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Myocardial ischaemia secondary to ruptured abdominal aortic aneurysm
  1. Ben Li1,
  2. Vikramaditya Prabhudesai2,
  3. Mark Wheatcroft1 and
  4. Mohammad Qadura1,3
  1. 1Division of Vascular Surgery, St. Michael’s Hospital, Unity Health Toronto, University of Toronto, Toronto, Ontario, Canada
  2. 2Division of Interventional Radiology, St. Michael’s Hospital, Unity Health Toronto, University of Toronto, Toronto, Ontario, Canada
  3. 3Keenan Research Centre for Biomedical Science, Li Ka Shing Knowledge Institute of St. Michael’s Hospital, Unity Health Toronto, University of Toronto, Toronto, Ontario, Canada
  1. Correspondence to Dr Mohammad Qadura; mohammad.qadura{at}utoronto.ca

Abstract

A 63-year-old man presented to an outside hospital with presyncope, back pain, hypotension and inferior ST segment elevations. He received aspirin, ticagrelor and heparin and was transferred to our institution as a Code STEMI (ST-segment elevation myocardial infarction). A coronary angiogram demonstrated multivessel disease but no occlusive lesion for acute intervention. The following day, he developed worsening abdominal/back pain. A CT angiogram (CTA) showed a ruptured infrarenal abdominal aortic aneurysm. He underwent urgent percutaneous endovascular aneurysm repair. CTA on postoperative day (POD) 10 demonstrated a patent stent graft with no endoleak. The patient was discharged on POD 12 in stable condition.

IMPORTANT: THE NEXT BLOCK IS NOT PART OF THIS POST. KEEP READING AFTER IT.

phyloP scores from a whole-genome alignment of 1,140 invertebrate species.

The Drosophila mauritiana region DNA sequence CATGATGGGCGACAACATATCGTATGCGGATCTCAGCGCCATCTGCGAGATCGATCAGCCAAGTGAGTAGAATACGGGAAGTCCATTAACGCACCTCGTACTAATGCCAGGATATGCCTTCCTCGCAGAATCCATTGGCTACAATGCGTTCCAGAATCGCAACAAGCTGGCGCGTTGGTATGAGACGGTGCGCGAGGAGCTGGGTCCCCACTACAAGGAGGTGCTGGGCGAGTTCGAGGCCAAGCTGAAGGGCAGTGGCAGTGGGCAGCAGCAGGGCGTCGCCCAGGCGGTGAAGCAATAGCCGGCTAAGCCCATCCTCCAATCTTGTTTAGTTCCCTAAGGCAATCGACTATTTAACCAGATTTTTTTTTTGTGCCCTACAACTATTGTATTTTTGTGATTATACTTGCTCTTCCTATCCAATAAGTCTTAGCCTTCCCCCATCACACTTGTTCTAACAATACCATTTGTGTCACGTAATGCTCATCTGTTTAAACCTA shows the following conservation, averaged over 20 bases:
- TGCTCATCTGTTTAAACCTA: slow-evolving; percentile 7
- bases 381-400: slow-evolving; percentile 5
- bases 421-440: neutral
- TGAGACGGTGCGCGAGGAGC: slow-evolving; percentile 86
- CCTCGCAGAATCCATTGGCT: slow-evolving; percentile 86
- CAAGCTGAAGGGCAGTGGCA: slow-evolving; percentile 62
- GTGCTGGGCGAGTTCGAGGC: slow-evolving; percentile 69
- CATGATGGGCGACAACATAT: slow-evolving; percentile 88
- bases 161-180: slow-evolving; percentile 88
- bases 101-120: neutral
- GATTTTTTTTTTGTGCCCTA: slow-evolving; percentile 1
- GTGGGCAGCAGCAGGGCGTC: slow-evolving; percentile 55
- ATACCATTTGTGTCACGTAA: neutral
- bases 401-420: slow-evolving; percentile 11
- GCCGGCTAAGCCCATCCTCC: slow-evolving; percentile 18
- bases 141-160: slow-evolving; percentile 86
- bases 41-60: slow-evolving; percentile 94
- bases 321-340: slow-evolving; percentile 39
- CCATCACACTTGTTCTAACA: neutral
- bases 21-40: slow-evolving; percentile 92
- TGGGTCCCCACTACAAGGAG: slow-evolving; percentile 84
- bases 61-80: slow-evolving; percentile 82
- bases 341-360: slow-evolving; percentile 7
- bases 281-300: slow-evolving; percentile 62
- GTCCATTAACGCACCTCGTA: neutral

• interventional cardiology
  • ischaemic heart disease
  • healthcare improvement and patient safety
  • interventional radiology
  • vascular surgery

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Footnotes

  • Contributors Conceptualisation, methodology, validation, formal analysis, investigation, resources, data curation, writing—review and editing: BL, VP, MW, MQ; software: BL, VP; writing—original draft preparation: BL; visualisation: VP; supervision: MQ; project administration: MQ; funding acquisition: MQ. All authors have read and agreed to the published version of the manuscript.

  • Funding The authors have not declared a specific grant for this research from any funding agency in the public, commercial or not-for-profit sectors.

  • Case reports provide a valuable learning resource for the scientific community and can indicate areas of interest for future research. They should not be used in isolation to guide treatment choices or public health policy.

  • Competing interests None declared.

  • Provenance and peer review Not commissioned; externally peer reviewed.

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